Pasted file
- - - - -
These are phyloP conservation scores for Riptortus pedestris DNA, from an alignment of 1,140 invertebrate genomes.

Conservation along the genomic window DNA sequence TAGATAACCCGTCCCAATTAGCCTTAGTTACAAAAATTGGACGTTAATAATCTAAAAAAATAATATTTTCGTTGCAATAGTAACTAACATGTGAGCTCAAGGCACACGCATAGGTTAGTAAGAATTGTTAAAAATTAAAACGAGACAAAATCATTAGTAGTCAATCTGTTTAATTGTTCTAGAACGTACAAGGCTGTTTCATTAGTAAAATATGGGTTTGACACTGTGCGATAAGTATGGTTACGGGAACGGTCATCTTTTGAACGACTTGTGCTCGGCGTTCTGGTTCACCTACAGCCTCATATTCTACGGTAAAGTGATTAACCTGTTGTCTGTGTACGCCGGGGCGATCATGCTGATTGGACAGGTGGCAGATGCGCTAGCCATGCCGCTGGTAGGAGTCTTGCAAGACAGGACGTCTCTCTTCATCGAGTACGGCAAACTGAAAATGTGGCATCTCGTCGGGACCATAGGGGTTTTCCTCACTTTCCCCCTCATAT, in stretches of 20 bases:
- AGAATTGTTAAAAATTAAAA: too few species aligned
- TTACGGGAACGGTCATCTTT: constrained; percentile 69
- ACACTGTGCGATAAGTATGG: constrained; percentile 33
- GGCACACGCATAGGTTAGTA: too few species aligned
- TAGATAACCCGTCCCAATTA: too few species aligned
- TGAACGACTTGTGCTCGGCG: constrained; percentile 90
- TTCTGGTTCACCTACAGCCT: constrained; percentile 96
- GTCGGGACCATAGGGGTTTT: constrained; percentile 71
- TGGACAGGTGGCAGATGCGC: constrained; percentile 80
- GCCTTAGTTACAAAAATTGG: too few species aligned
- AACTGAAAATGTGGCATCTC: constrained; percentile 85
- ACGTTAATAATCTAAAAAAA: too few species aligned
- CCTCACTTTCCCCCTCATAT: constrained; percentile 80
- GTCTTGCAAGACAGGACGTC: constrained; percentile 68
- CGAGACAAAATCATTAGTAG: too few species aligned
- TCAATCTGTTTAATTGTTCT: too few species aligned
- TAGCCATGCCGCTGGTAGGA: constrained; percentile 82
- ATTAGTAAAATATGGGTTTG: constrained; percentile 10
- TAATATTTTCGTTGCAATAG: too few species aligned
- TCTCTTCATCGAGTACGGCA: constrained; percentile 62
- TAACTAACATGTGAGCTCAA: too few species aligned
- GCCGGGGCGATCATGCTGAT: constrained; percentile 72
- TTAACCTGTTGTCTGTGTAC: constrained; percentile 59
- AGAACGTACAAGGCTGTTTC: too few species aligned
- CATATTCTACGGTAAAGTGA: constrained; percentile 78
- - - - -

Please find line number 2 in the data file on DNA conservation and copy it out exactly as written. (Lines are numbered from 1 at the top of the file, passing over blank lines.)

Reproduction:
Conservation along the genomic window DNA sequence TAGATAACCCGTCCCAATTAGCCTTAGTTACAAAAATTGGACGTTAATAATCTAAAAAAATAATATTTTCGTTGCAATAGTAACTAACATGTGAGCTCAAGGCACACGCATAGGTTAGTAAGAATTGTTAAAAATTAAAACGAGACAAAATCATTAGTAGTCAATCTGTTTAATTGTTCTAGAACGTACAAGGCTGTTTCATTAGTAAAATATGGGTTTGACACTGTGCGATAAGTATGGTTACGGGAACGGTCATCTTTTGAACGACTTGTGCTCGGCGTTCTGGTTCACCTACAGCCTCATATTCTACGGTAAAGTGATTAACCTGTTGTCTGTGTACGCCGGGGCGATCATGCTGATTGGACAGGTGGCAGATGCGCTAGCCATGCCGCTGGTAGGAGTCTTGCAAGACAGGACGTCTCTCTTCATCGAGTACGGCAAACTGAAAATGTGGCATCTCGTCGGGACCATAGGGGTTTTCCTCACTTTCCCCCTCATAT, in stretches of 20 bases: